Trilogies- A worthwhile trend? Or Hollywood’s latest moneymaking gimmick?
X-men, Shrek, The Oceans, Jason Bourne and of course the original Lord of The Rings. These are just a few of the many great film trilogies which have come into our lives over past two decades.
Trilogies have been popular since the 1970’s but have really made their mark over the past two decades. There is a problem with that though, now don’t get me wrong, I enjoy a good trilogy. I mean, who doesn’t want to see their favourite characters return to save the day again and again? The problem however, is that Hollywood, in their eternal quest for fame and fortune, have gone too far. This brings us to the purpose of this article.
Let’s take a look at one the favourites. Lord of The Rings. The Fellowship of the Ring-The Two Towers-The Return of The King. These three movies will always be a part of fond childhood memories, of those late night marathons in a quest to stay awake long enough to watch Frodo make his way back to the Shire after “simply walking into Mordor”. These movies were detailed in such a way that they truly reflected the wonderful books they were based off. One movie per book. That was how it was done. The directors introduce us to characters we adore, worlds we’d give anything to visit and stories that give us an insatiable intolerance for anyone who dares to speak at any focal point.
This brings us to the first and most common issue. A blatant lack of consistency. The layout often follows a particular formula. There is this magical brilliance which takes the form of the first film. A film so enjoyable that it creates a path to sequels. And so a second film is produced. However, some of that magic is lost. Partly because it’s a movie sitting in the shadow of a great predecessor and partly because it’s a different story but with the exact same quirks and peculiarities that made us fall in love with the first film. It’s a problem when we have a single main character that the story is focused on entirely and doesn’t deviate.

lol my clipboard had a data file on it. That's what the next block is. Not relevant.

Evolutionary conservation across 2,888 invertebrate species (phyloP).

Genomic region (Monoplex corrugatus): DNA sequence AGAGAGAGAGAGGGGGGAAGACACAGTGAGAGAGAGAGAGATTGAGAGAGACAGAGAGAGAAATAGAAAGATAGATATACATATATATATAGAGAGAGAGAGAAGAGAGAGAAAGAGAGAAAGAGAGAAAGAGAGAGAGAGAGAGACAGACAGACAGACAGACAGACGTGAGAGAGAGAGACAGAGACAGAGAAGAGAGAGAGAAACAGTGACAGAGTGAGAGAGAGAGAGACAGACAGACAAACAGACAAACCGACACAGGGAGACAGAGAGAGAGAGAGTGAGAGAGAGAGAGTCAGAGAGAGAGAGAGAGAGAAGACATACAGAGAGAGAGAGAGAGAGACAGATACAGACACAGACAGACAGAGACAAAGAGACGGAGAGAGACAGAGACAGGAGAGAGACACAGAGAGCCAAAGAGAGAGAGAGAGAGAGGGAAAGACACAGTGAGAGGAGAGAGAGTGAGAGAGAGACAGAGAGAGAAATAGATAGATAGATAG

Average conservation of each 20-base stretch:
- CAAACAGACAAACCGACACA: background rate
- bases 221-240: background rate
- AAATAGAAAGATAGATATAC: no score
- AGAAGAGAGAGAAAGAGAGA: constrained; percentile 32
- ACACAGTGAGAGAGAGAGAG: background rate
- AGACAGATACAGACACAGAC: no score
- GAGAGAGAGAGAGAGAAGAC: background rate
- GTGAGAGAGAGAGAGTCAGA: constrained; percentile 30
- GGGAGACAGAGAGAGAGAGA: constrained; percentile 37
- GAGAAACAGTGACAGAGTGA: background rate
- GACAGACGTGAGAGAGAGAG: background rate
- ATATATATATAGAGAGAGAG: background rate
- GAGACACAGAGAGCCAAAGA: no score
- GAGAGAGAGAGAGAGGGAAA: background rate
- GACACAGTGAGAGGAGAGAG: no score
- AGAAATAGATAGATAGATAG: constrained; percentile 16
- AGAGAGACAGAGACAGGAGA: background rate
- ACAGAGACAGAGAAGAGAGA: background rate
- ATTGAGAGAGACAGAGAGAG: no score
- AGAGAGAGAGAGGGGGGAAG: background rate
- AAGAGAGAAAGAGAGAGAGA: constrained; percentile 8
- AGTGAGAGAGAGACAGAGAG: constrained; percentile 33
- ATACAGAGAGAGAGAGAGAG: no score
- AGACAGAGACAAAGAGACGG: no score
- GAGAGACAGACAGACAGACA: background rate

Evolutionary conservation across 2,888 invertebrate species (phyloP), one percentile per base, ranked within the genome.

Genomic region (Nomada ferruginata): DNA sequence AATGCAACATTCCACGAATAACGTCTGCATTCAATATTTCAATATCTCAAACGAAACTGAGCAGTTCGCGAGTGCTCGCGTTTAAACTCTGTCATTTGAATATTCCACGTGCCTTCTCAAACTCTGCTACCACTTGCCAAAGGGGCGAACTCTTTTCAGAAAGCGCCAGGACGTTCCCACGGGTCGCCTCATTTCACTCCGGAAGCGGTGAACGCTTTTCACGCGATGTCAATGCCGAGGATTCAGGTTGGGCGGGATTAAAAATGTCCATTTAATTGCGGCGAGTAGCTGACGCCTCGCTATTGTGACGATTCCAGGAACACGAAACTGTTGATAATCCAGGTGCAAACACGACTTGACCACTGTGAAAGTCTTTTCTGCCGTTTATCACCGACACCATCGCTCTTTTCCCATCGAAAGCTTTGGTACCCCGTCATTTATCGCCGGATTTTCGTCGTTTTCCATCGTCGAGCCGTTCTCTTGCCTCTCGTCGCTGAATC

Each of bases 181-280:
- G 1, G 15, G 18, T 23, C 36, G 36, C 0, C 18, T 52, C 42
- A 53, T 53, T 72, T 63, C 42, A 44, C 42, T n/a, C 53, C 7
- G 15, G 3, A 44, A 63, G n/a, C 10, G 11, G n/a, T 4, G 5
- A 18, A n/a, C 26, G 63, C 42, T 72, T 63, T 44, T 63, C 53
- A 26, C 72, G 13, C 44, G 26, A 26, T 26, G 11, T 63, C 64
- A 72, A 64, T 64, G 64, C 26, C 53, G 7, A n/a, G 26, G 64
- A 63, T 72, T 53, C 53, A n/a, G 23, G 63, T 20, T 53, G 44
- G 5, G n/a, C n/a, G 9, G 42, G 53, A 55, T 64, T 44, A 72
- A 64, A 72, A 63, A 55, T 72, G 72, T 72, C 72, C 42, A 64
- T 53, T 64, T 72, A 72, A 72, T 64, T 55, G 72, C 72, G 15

When the second movie comes out….it’s all the same. The same layout, the same characters and the same quirks. We get to see the same characters producing the same reactions to somewhat different situations. Now you’d think, hmmm…second movie didn’t turn out too well so we should cut our losses…but no. There must be a final instalment, a redeeming factor to soothe the director’s ego and fill some wallets.
Continuing with the LOTR example. Let us have a look at the next issues. Content: The original trilogy had at its minimum well over a thousand pages to draw inspiration from. Resulting in a total run time of around 680 minutes. The Hobbit is but a single three hundred and seventeen page story. Yet we see over 320 minutes of runtime between the two Hobbit movies currently available. While the Hobbit is a fantastic book written in Tolkien’s extensively detailed style, at best there is enough content for a duology. Even taking into account the fact that these films take place in a timeline prior to the original trilogy, the background of the LOTR universe has already been laid out. Three films is one too many given the amount of content .
Now, moving away from the books slightly, we get to the final problem with modern day trilogies. The follow up cast: All too often a film will have a cast for the first film. Then with the release of the second film we notice that the main character’s lover has magically transformed into a completely different person. It makes me wonder just how highly movie directors think of their audiences. Of course the thing to note is trilogies are not the only franchises which suffer from this issue. Any film which has even one sequel can be subject to this issue. I sat and wondered whether or not I was watching the same film when Cuba Gooding Jr. walked in as opposed Eddie Murphy. Not that Daddy Day Camp wasn’t a decent film or Cuba Gooding isn’t a worthy actor. It’s just that you don’t buy tickets to go see David Copperfield and instead get an America’s got Talent Finalist magician. The finalist is bound to be pretty good but let’s be honest, he’s no David Copperfield.
Personally, I’d rather watch an epic full length cover to cover movie as opposed to three substandard movies based the hollywood trilogy franchise. What do you think? Should Hollywood continue to make famous novels into trilogies? Or should they make a great epic film and leave it at that?